The bankruptcy court then noticed a hearing on the motion to dismiss and directed HMSI to serve a copy of the notice on the Bertrams. HMSI filed a certificate of service indicating that it had served the Bertrams with a copy of the notice setting the hearing via Federal Express and email.

Beresford appeared at the hearing on the motion to dismiss but claimed that he had received no notice of the hearing and only happened to learn of it when he asked the clerk’s office about the status of HMSI’s motion to dismiss. To give the Bertrams time to prepare, the bankruptcy court rescheduled the hearing on the motion to dismiss. The Bertrams subsequently filed their opposition to the motion to dismiss.

The Bertrams then filed a motion to strike the certificate of service attached to HMSI’s motion to dismiss as well as the certificate showing that HMSI had notified them of the original hearing on the motion to dismiss. They asserted that the certificate of service attached to the motion to dismiss was insufficient because it failed to identify how HMSI had served them. The Bertrams also challenged the accuracy of the certificate of service for the notice of hearing. And they contended that their address on both certificates of service was incorrect because the wrong zip code was listed. Because HMSI had failed to effectuate proper service, the Bertrams asked the bankruptcy court not to consider HMSI’s motion to dismiss.

The bankruptcy court held a hearing on the motions to strike and to dismiss. The court denied the motion to strike because the Bertrams admitted they received a copy of the motion to dismiss via email and had adequate time to prepare for the hearing. The court granted the motion to dismiss, concluding that the Bertrams’ claims were, in effect, challenging the validity of a state court judgment and barred by the Rooker-Feldman doctrine.

The Bertrams appealed the bankruptcy court’s order denying the motion to strike and granting the motion to dismiss to the district court. The district court affirmed the bankruptcy court. This is the Bertrams’ appeal from the district court’s decision.

II. STANDARD OF REVIEW

When we review an order of a district court entered in its role as an appellate court reviewing a bankruptcy court’s decision, we “independently examine[] the factual and legal determinations of the bankruptcy court, applying the same standards of review as the district court.” In re FFS Data, Inc., 776 F.3d 1299, 1303 (11th Cir. 2015). We review de novo determinations of law whether from the bankruptcy court or district court, and we review a bankruptcy court’s factual findings under a clearly erroneous standard. See In re Bilzerian, 100 F.3d 886, 889 (11th Cir. 1996). We further review de novo a bankruptcy court’s application of the Rooker-Feldmandoctrine. See Lozman v. City of Riviera Beach, 713 F.3d 1066, 1069 (11th Cir. 2013). And we review for abuse of discretion the bankruptcy court’s denial of a motion to strike. See Telfair v. First Union Mortg. Corp., 216 F.3d 1333, 1337 (11th Cir. 2000).

III. DISCUSSION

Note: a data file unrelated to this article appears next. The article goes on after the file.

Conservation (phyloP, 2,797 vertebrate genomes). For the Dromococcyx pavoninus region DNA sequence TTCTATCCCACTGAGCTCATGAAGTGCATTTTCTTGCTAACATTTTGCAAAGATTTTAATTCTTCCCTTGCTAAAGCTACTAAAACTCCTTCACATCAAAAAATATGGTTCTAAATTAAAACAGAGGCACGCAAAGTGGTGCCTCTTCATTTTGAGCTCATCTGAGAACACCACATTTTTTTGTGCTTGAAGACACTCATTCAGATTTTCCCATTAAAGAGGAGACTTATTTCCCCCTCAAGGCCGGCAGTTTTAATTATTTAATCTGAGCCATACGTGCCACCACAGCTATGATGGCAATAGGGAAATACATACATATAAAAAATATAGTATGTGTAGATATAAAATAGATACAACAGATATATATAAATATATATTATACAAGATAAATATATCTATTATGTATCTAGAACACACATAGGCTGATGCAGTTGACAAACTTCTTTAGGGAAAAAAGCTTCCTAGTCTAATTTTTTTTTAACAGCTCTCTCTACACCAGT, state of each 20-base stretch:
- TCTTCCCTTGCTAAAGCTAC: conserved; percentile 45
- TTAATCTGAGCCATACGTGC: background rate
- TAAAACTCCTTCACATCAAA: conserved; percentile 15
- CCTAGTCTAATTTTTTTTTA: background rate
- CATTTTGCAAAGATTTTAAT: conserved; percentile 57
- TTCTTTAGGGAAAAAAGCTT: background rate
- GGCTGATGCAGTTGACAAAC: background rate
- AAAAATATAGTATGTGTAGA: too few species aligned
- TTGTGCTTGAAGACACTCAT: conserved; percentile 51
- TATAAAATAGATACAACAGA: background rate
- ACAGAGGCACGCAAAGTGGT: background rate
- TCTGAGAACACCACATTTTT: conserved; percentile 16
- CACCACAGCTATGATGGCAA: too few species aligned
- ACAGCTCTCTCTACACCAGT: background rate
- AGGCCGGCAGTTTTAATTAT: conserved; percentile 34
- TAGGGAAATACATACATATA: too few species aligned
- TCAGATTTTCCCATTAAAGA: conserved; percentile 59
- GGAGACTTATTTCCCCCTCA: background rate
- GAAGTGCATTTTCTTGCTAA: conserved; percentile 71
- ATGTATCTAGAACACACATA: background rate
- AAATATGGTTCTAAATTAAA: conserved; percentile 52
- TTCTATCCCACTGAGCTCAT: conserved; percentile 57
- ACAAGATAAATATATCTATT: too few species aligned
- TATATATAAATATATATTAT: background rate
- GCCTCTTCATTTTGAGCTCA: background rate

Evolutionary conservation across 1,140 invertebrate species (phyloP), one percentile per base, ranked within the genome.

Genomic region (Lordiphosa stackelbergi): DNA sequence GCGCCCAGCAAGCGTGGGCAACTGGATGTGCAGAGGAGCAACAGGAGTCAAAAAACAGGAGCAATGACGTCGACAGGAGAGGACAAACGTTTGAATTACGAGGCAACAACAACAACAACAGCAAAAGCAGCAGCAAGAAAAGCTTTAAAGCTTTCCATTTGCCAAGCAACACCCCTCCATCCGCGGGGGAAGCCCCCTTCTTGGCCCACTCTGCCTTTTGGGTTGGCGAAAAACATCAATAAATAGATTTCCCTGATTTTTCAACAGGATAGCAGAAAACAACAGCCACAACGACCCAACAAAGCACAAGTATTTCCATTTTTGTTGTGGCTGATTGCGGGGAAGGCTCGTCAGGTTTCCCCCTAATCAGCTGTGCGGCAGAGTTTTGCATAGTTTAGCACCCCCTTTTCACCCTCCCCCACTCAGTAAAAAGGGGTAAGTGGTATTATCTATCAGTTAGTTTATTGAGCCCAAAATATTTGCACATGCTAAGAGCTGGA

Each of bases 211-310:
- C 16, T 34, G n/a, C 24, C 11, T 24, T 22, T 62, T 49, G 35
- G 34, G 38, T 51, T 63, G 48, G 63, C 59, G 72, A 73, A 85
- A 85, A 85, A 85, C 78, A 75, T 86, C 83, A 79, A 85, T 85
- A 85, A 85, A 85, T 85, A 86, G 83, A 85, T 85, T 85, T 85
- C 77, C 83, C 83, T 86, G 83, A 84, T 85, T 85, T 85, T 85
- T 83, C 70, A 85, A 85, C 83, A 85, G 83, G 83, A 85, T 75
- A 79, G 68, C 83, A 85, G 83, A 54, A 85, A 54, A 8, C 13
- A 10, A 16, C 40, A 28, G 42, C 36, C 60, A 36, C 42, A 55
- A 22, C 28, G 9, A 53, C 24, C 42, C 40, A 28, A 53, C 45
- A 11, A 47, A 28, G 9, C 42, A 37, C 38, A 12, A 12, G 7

The Bertrams contend that the bankruptcy court erred in denying their motion to strike and granting HMSI’s motion to dismiss. We address these arguments in turn.

A. The Motion to Strike

The Bertrams argue that the bankruptcy court erred when it denied their motion to strike. They contend that they were never properly served with a copy of the motion to dismiss or given notice of the first hearing and that they were denied due process.

Before we can address this issue, we must consider whether we have jurisdiction to review it. HMSI argues that we lack jurisdiction to review the bankruptcy court’s order denying the motion to strike because it was a non-final order. “A court of appeals has jurisdiction over only final judgments and orders arising from a bankruptcy proceeding, whereas the district court may review interlocutory judgments and orders as well.” In re Donovan, 532 F.3d 1134, 1136 (11th Cir. 2008)see 28 U.S.C. § 158(a), (d). A bankruptcy court order is final if it “completely resolve[s] all of the issues pertaining to a discrete claim.” Donovan,532 F.3d at 1137 (internal quotation marks omitted). HMSI reasons that because the bankruptcy court’s order denying the motion to strike was not a final order, we may not review it.

Even if the bankruptcy court’s order denying the motion to strike was not final on its own, we conclude that we have jurisdiction because the bankruptcy court entered a final order when it granted HMSI’s motion to dismiss, which completely resolved all of the issues pertaining to the Bertrams’ claims in the adversary proceeding. We have recognized, outside the bankruptcy context, that “review of the final judgment opens for consideration the prior interlocutory orders.” Barfield v. Brierton, 883 F.2d 923, 931 (11th Cir. 1989). Put differently, “the doctrine of cumulative finality allows an appeal from a non-final order to be `saved’ by subsequent events that establish finality.” In re Rimstat, Ltd., 212 F.3d 1039, 1044 (7th Cir. 2000). And we have applied the doctrine of cumulative finality in the bankruptcy context. See In re Valone, 784 F.3d 1398, 1401 (11th Cir. 2015)(concluding that we had jurisdiction to review bankruptcy court order disallowing an exemption, even though the order was not final, because the bankruptcy court had subsequently confirmed the Chapter 13 plan and thus entered a final order). Applying the doctrine of cumulative finality, we conclude that we have jurisdiction to review the order denying the motion to strike.